Albany, Georgia

I am, as I said, in Omaha, this weekend, which has nothing to do with Albany, but I always take pleasure in thinking about stuff like that. Forecasting for Albany from Omaha. Crazy!

At 253PM, ET, Albany was sitting at a sweltering 88 degrees with sunny skies. There was a fairly brisk easterly wind across the region attempting to make things tolerable, and dew points only in the mid 50s seemed to be cooperating.
High pressure over the southeastern US has kept an area of low pressure associated with a broad upper trough stashed away in the central Plains, allowing the dry air to encompass Albany. While that low hasn’t had enough organization to overtake the resolute ridge, there is an area of nascent tropical development in the bight of Georgia. While the remnant ridge will still force the Plains system north towards New England when it finally starts moving, and that trough will draw the tropical feature north with it, the weakened flow will mean typically soupy summer time air will return to Albany.
Tomorrow – Partly cloudy, High 89, Low 66
Sunday – Partly cloudy, more humid. High 90, Low 66

TWC: Tomorrow – Sunny skies. High 90, Low, 66
Sunday – Mostly sunny skies. High 92, Low, 67

AW: Tomorrow – Partly sunny and pleasant High 90, Low 66
Sunday – Partly sunny High 92, Low 67

NWS: Tomorrow – Sunny High 89, Low 65
Sunday – Sunny High 90, Low 66

WB: Tomorrow – Sunny High 89, Low 67
Sunday – Sunny High 91, Low 68

WN: Tomorrow – Mostly Sunny High 90, Low 64
Sunday – Mostly SunnyMostly Sunny High 90, Low 66

FIO: Tomorrow – Clear throughout the day. High 91, Low 64
Sunday – Clear throughout the day. High 94, Low 64

Albany is a pretty soggy city most summers, but it looks like they will continue to stay dry for at least a couple more days. Here is the course of that tropical feature, though it should remain well below hurricane criteria.


The Week Ahead 5/29/16-6/4/16

This week, Meteorological summer, including the hurricane season get underway. Hopefully the weather won’t be quite as turbulence as it was this week, because we will have plenty of other things to discuss!


Tuesday: Road Trip from Eua Claire, Wisconsin to Kennewick, Washington
Thursday – Warner Robins, Georgia

A little bit of a break

It was another day of significant severe weather, particuly in Kansas and eastern Colorado down to Texas, where large hail and tornadoes were the biggest threat throughout the day. I am travelling this weekend, in Omaha, and we watched some strong supercells develop to our south, but too close together, and they tore themselves apart with competing outflows, so Greater Omaha saw some rain, but none of the rough stuff seen in Kansas.

There will not be the same threat for severe weather tomorrow as was seen today, in large part because the atmosphere will be fairly worked over. By that, I mean something similar to what happened to day near Omaha. Thunderstorms pull cold air from the upper reaches of the atmosphere as they collapse, and they render an area unsuitable for redevelopment.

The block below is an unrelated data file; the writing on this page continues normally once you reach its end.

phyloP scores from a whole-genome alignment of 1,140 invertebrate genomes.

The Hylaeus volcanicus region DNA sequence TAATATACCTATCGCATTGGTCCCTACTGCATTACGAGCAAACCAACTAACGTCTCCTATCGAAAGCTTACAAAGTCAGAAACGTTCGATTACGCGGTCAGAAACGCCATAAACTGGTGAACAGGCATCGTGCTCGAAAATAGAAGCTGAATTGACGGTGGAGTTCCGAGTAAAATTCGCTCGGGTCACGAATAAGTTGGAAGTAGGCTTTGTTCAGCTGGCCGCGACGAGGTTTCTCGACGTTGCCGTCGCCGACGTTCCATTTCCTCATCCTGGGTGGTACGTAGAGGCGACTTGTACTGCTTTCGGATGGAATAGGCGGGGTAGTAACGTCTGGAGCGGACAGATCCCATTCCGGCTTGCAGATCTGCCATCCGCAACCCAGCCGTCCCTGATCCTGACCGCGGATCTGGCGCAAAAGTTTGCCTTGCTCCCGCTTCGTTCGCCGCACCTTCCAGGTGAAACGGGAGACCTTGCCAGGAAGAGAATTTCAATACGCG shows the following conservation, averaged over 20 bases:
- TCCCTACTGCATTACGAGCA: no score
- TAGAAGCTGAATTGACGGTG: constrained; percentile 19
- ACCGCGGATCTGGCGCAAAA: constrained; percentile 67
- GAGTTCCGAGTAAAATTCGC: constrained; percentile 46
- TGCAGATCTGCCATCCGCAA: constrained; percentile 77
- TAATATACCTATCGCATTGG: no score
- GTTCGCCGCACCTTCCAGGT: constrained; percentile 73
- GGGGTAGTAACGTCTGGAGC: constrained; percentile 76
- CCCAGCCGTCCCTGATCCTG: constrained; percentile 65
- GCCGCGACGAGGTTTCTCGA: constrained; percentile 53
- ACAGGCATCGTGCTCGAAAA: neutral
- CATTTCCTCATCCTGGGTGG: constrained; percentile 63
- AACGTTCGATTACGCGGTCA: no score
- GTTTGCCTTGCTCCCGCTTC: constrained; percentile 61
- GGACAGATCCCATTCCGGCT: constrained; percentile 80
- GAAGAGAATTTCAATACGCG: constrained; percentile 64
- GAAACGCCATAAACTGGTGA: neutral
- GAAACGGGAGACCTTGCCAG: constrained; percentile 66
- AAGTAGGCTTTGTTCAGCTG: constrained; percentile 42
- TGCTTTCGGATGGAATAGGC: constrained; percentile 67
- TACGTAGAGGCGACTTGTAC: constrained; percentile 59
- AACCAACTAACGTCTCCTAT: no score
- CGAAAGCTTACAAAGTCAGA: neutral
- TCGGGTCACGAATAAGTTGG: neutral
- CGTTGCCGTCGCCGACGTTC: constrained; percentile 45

A good way to see if this is going to be the case for the day is to look at the morning radar, or models for the next morning. Makes sense, right? Well, here is what the forecast bears for tomorrow morning, if the HRRR is to be believed.

worked over

That’s pretty worked over. After the last several days, I’m sure the residents of the Plains could tell you that they, too, are feeling worked over as well.

Jackson, Tennessee

Back at it again with another forecast. Let’s see if those storms in the Plains try to make their way towards western Tennessee.

At 1153PM, CT, Jackson was reporting a temperature of 65 degrees with clear skies. A developing area of low pressure over the Panhandle region was generating severe weather in the Plains, as well as a turbulent southwesterly flow across the Jackson region. This flow will light up with showers and storms with the heating of the day tomorrow, and Jackson will dodge showers and storms.
A blocking ridge remains in place over the eastern United States, and will hold low pressure in the Plains in check.  Western Tennessee will find itself within the back end of the ridge and at the leading edge of low pressure, but a cold front will never pass through. There won’t be severe weather in Jackson, however, there is  a good chance that each of the next two days will have at least one isolated thunderstorm.
Tomorrow – Isolated clusters of thunderstorms, High 85, Low 62
Friday – Scattered thunderstorms, High 84, Low 69

TWC: Tomorrow – Cloudy. A stray shower or thunderstorm is possible.High 87, Low 63
Friday – Cloudy. A stray shower or thunderstorm is possible. High 85, Low 68

AW: Tomorrow – Humid with periods of sun; a shower or thunderstorm in the afternoon High85, Low 66
Friday – Mostly cloudy with a shower or thunderstorm High 83, Low 67

NWS: Tomorrow – A 20 percent chance of showers and thunderstorms. Partly sunny, High 86, Low 64
Friday – A 50 percent chance of showers and thunderstorms. Cloudy, High 82, Low 67

WB: Tomorrow –  Cloudy with a 50 percent chance of showers and thunderstorms, High 82, Low 70
Friday – Mostly cloudy with a 30 percent chance of showers and thunderstorms, High 80, Low 68

WN: Tomorrow – Partly Cloudy with Isolated Storms High 88, Low
Friday – Mostly Cloudy with Isolated Storms High 88, Low 72

FIO: Tomorrow – Light rain until afternoon, starting again overnight. High 88, Low 69
Friday – Drizzle until evening.

Nothing out there for the time being, but it looks like a busy couple of days. Fortunately, it won’t be severe or dangerous.


Picture perfect

People often talk of southern California and it’s weather perfection. Those that say that need to be a little bit more specific, in my opinion. It’s far too hot and dry in the desert, and it can rain in the mountains. Right along the coast though? Temperatures around 70 with rarely a drop. Such was the case with Oxnard over the past two days. Accuweather nearly nailed a perfect forecast for this perfect weather.
Actuals: Monday – High 66, Low 52
Tuesday – High 66, Low 55